“There’s no replacement for displacement” – so the old motoring enthusiast’s saying goes…but does it still ring true in 2015?
Whereas once, engine size was THE determining factor in the power and performance of an engine, things are definitely changing.
As smaller engines fitted with turbochargers take over from larger naturally aspirated motors, we explore whether they can ever truly replicate the responsiveness and performance of a bigger engine.
The debate explained
Fans of bigger engines have always argued that there’s no better way to get more power and performance out of an engine than to make it bigger.
To these people, turbochargers, superchargers and cam modifications are poor substitutes and their inherent downsides – lag, weight, torque range, will mean they will never truly replace an extra litre or two when it comes to adding power.
Not just about the numbers
The argument has never been about the HP numbers. Even the staunchest big engine fans concede that you can slap a turbo on a smaller engine and achieve similar maximum power and torque.
However, they would argue that in terms of real world responsiveness, a bigger naturally aspirated engine would always outperform a smaller turbocharged one that produced the same HP and torque figures.
To these people, Turbo lag (see last month’s blog “what is turbo lag?”), changing power bands and a lack of instant response will always mean that bigger is better.
But does this argument stand up today?
Whilst it was certainly true with earlier turbocharged engines, modern powertrains are a little different….
Modern turbo tech
The simple truth is that turbocharging technology has changed to the point that its downsides have been virtually eliminated.
Gone are the days of waiting seconds for the turbo to kick in - turbo lag is now so minimal in modern engines that most simply won’t notice it. In fact, it’s now possible to eliminate lag completely, thanks to new assisted turbocharging tech and electric turbocharging.
Turbocharged engines are getting smaller in terms of capacity all the time, and yet power, acceleration and engine efficiency continue to go up. It’s now possible to completely replicate the power and torque band of a larger naturally aspirated engine, using multi-stage and assisted turbocharging technology.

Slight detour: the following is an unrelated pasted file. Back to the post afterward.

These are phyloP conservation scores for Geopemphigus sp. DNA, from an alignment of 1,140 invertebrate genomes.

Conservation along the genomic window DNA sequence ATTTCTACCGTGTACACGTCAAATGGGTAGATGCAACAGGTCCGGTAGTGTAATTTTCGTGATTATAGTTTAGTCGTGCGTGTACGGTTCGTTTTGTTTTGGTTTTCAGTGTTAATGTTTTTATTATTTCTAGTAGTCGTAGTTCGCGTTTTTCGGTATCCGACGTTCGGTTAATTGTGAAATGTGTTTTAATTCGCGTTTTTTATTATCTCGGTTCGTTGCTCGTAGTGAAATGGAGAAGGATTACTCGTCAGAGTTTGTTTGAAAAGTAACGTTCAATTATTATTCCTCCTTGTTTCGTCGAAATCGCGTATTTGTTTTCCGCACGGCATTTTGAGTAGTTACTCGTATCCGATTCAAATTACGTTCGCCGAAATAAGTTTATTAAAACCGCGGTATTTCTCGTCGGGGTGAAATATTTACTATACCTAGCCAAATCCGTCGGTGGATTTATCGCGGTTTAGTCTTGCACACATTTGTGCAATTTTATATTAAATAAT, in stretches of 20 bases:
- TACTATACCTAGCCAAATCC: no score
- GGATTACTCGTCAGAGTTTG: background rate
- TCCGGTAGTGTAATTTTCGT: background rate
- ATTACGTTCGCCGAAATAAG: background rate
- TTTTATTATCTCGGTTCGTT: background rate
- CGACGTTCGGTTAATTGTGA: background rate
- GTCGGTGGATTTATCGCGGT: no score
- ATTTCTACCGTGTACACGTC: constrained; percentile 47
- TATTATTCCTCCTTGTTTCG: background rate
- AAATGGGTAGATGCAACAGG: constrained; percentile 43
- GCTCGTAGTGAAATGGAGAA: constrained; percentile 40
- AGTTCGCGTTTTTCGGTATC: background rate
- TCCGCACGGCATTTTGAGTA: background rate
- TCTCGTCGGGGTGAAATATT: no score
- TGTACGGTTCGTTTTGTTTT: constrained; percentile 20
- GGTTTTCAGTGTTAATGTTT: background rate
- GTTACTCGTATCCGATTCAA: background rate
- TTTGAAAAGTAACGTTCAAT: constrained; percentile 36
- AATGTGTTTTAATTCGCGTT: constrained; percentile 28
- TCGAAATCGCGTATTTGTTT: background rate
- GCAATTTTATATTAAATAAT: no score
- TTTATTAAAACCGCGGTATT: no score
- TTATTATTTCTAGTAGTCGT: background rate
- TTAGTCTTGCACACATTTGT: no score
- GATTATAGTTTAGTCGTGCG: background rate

Winning the war
If you need any further evidence that smaller turbocharged powertrains can replace larger engines, you only need to take a cursory glance at the new vehicles being released by the world’s major automotive manufacturers.
Virtually every manufacturer has now joined the revolution, and they are swapping out larger naturally aspirated engines for smaller turbocharged counterparts. Even Ford – the former champion of the big V8, creator of iconic muscle cars like the Mustang has now switched to small turbocharged engines across its range with its EcoBoost turbo tech.
It’s even happening in motorsport – just look at Formula 1, trading its old V8s for turbocharged V6s. If that doesn’t convince you that turbochargers are the future, then we’re not sure what will!
Big engine nostalgia
Whilst we think we’ve comprehensively debunked the myth that turbochargers can’t replace larger engines, that doesn’t mean we don’t look back fondly on the glory days of the big V8 and V12 engines.
It’s true that smaller turbocharged motors will never be able to replicate the visceral roar of a V12 or a big V8, but in our opinion, it’s a price we’re willing to pay for more power, better efficiency and lower emissions!
How we can help
At AET, we’ve been at the forefront of turbocharging technology for over 4 decades – and our expert teams are always looking out for new developments in turbo technology.
If your turbo is causing you problems, then we’re here to help. Providing high quality and cost effective repairs, replacements and turbo sales, AET will give you tailored advice, support and the right solutions to get you back on the road.
Call us today +44 (0)1924 894171, or email firstname.lastname@example.org for further information about any of our services.